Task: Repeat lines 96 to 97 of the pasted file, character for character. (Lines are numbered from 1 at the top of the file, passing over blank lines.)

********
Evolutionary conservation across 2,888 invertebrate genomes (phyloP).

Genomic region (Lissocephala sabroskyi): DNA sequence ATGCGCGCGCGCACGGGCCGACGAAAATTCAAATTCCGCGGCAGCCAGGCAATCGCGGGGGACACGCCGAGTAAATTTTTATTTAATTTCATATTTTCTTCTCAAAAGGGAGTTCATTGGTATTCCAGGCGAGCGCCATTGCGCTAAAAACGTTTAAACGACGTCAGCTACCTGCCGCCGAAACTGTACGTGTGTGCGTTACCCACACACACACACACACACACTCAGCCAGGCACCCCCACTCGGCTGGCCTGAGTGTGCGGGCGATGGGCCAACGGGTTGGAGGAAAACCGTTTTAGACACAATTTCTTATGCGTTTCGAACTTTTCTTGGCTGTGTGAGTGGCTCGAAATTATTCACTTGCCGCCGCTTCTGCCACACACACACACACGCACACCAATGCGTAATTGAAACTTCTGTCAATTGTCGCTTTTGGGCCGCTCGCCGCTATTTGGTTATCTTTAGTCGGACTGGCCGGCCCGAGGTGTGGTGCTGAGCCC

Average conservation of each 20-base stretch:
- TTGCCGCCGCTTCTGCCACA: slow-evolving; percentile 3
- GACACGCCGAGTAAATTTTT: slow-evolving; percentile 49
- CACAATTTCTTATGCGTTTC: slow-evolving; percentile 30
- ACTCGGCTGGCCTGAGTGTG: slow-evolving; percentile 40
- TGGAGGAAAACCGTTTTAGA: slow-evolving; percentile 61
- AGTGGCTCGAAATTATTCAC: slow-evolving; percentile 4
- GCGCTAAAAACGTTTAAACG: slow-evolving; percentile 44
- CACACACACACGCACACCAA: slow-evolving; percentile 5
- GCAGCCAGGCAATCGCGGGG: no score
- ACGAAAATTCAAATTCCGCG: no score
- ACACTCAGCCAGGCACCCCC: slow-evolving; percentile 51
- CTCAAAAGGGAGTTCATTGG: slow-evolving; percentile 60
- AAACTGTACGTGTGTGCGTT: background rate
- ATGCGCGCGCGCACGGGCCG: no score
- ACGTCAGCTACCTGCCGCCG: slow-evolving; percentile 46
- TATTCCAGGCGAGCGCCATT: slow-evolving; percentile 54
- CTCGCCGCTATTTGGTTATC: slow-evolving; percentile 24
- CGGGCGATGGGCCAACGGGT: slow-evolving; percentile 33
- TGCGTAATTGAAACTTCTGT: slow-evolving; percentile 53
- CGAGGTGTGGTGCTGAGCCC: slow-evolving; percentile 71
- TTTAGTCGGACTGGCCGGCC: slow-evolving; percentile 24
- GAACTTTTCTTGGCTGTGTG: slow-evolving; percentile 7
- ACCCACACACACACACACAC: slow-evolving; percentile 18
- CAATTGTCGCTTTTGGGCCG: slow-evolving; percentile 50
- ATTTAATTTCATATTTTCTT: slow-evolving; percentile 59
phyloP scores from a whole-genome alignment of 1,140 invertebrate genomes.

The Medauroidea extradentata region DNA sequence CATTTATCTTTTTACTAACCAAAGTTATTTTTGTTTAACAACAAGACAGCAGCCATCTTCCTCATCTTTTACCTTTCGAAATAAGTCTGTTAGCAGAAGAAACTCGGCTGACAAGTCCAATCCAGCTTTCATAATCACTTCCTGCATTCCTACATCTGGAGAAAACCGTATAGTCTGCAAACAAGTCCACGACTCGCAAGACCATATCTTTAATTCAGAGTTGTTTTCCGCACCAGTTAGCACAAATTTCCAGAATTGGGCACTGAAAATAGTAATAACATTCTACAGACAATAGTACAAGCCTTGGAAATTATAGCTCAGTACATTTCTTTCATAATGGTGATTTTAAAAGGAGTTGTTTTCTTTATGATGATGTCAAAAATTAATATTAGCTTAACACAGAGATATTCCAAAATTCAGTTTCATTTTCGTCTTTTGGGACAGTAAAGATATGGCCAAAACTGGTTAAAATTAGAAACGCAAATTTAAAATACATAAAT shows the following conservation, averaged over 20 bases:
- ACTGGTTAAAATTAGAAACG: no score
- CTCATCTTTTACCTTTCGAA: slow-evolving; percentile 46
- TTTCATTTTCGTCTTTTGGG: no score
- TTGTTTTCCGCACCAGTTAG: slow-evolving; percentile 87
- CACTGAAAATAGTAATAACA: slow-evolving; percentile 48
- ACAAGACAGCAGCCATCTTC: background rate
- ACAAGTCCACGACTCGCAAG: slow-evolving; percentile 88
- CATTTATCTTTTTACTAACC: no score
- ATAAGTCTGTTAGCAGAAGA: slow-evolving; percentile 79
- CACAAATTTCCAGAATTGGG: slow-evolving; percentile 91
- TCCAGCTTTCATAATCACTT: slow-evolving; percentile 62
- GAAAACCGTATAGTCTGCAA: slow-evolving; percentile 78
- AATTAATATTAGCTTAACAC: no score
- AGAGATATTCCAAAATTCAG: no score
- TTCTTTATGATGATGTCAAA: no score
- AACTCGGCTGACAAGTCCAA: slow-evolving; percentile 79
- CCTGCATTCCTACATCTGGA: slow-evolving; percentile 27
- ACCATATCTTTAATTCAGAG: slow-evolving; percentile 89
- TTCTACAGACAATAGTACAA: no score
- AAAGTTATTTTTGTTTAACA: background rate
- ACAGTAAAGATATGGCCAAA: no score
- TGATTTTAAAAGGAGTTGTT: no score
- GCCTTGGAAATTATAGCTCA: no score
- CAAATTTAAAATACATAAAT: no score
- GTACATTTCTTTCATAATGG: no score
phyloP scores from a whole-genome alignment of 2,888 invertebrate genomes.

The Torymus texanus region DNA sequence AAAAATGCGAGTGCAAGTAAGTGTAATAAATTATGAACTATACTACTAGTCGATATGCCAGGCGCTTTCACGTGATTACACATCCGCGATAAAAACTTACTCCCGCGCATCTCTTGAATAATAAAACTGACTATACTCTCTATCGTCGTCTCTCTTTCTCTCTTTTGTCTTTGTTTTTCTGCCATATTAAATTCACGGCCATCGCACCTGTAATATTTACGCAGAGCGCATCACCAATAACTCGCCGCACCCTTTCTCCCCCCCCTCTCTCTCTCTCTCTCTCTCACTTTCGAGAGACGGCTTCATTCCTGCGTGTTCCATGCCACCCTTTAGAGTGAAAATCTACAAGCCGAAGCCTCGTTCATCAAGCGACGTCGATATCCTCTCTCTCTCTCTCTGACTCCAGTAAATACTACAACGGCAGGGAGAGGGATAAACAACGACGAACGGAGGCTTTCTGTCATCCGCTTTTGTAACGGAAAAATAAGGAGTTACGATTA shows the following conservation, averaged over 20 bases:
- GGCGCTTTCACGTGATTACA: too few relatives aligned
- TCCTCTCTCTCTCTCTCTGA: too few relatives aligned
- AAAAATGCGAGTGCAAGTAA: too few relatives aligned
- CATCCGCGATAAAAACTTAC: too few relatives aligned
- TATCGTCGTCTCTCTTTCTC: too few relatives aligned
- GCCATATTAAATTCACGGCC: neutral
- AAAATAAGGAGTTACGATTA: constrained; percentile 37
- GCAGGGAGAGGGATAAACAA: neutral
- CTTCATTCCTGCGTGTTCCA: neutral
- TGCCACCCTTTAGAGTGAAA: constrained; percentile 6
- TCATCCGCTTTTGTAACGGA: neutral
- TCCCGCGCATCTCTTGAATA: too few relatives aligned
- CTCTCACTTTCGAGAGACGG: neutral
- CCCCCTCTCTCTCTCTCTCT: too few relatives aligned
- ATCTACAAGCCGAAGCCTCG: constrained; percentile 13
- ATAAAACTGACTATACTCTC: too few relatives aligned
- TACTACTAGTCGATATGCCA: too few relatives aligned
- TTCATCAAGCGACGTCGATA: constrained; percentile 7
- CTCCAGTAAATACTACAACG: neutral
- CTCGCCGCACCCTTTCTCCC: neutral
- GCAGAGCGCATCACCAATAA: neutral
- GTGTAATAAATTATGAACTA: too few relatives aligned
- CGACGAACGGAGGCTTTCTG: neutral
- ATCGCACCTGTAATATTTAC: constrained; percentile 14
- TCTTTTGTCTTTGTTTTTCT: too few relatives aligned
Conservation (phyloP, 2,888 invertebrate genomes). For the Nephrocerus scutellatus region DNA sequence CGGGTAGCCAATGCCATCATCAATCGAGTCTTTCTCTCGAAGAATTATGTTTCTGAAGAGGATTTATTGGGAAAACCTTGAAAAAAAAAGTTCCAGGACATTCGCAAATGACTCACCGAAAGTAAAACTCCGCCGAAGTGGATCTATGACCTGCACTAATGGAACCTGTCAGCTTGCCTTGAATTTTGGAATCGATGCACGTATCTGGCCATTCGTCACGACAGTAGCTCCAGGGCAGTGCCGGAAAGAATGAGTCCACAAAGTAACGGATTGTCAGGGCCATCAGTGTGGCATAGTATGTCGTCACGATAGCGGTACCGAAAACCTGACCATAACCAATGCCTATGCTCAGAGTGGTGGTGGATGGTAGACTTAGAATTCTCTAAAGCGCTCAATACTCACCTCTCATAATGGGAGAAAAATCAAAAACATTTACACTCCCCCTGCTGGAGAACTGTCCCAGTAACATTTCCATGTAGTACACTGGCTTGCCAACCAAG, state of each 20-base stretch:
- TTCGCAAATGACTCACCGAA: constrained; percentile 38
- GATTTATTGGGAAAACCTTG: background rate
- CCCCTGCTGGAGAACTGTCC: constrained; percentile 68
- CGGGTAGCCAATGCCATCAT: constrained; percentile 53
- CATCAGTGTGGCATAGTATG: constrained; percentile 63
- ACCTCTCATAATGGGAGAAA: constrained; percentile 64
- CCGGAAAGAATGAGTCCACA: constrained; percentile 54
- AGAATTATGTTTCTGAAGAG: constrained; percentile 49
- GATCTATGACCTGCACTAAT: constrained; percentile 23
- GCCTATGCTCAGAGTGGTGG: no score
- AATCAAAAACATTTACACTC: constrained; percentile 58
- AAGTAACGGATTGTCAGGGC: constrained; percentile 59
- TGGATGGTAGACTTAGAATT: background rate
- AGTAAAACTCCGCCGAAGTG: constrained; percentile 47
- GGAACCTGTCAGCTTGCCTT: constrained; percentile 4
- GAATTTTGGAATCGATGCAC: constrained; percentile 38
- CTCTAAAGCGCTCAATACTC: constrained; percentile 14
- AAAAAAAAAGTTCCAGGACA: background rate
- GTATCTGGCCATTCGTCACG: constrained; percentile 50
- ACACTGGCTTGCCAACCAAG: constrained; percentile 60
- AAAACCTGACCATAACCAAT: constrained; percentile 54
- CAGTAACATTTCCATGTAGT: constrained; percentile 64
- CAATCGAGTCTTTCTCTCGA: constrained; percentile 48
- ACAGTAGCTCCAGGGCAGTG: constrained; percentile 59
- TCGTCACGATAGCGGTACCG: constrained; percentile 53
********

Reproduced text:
- TGGATGGTAGACTTAGAATT: background rate
- AGTAAAACTCCGCCGAAGTG: constrained; percentile 47